# Help for interpreting SVM cross-validation results

I am using support vector machines for an unbalanced binary problem (0: 25%, 1: 75%). I do K-fold cross-validation with $K=10$. The metrics I get are:

• 80% classification accuracy on average for the training set
• 70% classification accuracy on average for the test set
• 50% f1-score on average for the test set.

What kind of interpretation I can do here? In particular, is the f1-score a good one or a not so good one ("publishable")?

I am mainly interested in correctly classifying the instances of class '0'. What metrics should I be looking at?

Firstly, I hope you used stratified cross-validation for your unbalanced dataset (if not, you should seriously consider it, see my response here). Second, there is no absolute performance metric. Each metric is going to tell you something slightly different. You have more questions to ask yourself. If we consider ‘0’ as the class we want to correctly classify do you care more about not misclassifying ‘0’ as a ‘1’ or are you also concerned about misclassifying ‘1’ as a ‘0’?

Accuracy is nice because it is so approachable. However, when it comes to unbalanced datasets you can run in to problems. To take your 25/75 example (with 100 samples for simplicity), let’s say the model classified only three ‘0’s correctly. You would have the following confusion matrix.

    0   1
0   3   22
1   0   75


If I calculate accuracy (3+75)/100, it would come to 78% Accuracy. THIS IS HUGE FOR MANY MODELS!!! But clearly if you are interested in classifying ‘0’s this is a terrible model. Taking in to account the false negatives with the F1-measure $2TP/(2TP + FP + FN)$ comes to ~0.214. Clearly this is telling us that this model isn’t performing very well.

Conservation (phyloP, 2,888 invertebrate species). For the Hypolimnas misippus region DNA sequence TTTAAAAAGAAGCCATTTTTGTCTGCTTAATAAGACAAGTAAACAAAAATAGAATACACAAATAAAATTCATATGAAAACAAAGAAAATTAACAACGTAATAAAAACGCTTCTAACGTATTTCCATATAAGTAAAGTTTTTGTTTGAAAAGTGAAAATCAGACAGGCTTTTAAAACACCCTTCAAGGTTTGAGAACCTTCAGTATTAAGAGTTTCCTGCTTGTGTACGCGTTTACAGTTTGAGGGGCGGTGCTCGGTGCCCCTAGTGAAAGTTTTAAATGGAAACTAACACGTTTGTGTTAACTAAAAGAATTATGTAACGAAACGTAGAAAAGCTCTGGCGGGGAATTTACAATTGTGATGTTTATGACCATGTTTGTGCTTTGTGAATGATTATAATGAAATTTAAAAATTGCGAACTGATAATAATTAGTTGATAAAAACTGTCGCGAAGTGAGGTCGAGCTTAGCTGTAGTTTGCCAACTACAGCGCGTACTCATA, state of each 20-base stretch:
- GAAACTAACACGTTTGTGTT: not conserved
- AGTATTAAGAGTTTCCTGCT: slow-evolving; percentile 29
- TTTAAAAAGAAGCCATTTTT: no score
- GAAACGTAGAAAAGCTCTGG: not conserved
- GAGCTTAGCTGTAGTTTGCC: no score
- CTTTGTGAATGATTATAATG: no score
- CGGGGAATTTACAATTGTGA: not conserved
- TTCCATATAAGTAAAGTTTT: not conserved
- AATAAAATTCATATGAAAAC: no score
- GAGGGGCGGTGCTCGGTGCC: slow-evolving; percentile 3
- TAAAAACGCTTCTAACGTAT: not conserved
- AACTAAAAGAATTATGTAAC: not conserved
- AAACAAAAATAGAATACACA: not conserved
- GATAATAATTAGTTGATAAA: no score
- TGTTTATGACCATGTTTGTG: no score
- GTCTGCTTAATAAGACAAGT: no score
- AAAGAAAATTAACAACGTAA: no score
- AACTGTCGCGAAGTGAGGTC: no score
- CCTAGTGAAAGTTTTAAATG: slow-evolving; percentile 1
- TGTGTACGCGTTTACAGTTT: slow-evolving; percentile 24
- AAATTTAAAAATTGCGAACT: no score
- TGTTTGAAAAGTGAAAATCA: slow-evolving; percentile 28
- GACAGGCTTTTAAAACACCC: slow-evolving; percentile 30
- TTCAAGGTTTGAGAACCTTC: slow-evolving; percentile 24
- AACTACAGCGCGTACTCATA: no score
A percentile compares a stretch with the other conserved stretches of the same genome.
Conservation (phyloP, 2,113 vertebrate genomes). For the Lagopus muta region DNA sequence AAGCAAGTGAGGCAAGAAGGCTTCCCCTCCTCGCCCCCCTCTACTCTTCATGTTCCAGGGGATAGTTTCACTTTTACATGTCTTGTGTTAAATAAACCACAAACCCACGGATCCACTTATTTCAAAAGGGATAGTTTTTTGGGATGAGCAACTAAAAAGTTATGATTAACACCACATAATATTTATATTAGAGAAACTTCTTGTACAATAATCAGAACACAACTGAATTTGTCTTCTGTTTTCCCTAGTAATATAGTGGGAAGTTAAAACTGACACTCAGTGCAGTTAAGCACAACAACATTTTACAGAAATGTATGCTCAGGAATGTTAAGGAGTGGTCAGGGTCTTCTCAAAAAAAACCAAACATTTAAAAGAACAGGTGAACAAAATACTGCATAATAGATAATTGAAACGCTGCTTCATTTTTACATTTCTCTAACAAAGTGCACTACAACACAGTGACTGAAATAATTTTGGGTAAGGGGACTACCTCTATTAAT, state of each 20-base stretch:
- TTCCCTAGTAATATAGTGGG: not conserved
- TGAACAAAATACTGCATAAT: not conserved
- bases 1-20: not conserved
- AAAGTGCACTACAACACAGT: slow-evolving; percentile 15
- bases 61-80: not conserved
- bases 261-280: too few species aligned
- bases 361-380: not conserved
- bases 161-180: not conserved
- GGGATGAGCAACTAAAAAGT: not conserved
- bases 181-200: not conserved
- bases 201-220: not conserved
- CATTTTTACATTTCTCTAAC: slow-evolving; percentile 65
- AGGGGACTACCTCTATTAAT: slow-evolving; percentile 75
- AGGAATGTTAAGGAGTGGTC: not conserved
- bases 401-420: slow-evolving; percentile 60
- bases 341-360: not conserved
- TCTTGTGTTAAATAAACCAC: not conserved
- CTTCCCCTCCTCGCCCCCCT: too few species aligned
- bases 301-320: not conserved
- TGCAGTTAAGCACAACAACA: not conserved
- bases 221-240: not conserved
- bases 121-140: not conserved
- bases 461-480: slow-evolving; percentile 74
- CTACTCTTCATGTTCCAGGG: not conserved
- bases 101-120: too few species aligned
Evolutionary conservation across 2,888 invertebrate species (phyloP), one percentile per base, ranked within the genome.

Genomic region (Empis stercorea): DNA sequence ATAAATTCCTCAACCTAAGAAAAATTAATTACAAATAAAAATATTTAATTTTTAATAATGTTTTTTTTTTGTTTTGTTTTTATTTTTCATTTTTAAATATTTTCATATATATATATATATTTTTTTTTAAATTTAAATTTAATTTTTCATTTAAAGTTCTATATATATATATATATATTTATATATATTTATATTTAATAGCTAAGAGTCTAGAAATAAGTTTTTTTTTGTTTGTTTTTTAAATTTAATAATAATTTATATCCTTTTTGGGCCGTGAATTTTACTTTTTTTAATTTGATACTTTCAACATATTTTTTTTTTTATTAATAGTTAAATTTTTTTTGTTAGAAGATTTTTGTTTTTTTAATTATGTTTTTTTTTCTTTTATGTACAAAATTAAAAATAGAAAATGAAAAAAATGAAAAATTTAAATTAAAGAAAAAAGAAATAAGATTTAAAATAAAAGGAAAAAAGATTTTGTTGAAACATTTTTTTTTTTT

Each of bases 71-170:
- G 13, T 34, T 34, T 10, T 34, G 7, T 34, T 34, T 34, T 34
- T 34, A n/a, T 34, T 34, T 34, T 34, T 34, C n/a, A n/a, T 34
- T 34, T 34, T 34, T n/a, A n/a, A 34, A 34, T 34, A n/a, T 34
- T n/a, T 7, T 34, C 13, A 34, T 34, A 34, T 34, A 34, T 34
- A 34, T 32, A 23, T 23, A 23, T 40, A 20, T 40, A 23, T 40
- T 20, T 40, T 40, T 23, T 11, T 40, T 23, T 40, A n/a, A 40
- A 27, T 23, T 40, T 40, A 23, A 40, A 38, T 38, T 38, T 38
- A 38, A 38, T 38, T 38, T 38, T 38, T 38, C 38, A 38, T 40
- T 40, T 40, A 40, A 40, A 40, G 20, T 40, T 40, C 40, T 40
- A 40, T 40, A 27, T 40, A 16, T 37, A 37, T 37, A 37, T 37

Since you say you are primarily concerned with classifying ‘0’s, you would also want to report the Positive Predictive Value ($PPV$) where $PPV = TP/(TP+FP)$, which comes to 0.12 which tells you that you are really doing bad with respect to classifying ‘0’s

Other ‘comprehensive’ metrics include the Cohen’s Kappa and Area Under the Curve (AUC) if you wish to explore others.

General summary points

1. Clarify what you goal is (broad classifier or just ‘0’s).
2. Look at your confusion matrix (gives you a more natural feel of your model’s performance)
3. Choose your model performance metric(s) and report what the metric represents. In your case, the F1-measure is not looking very favorable for you model.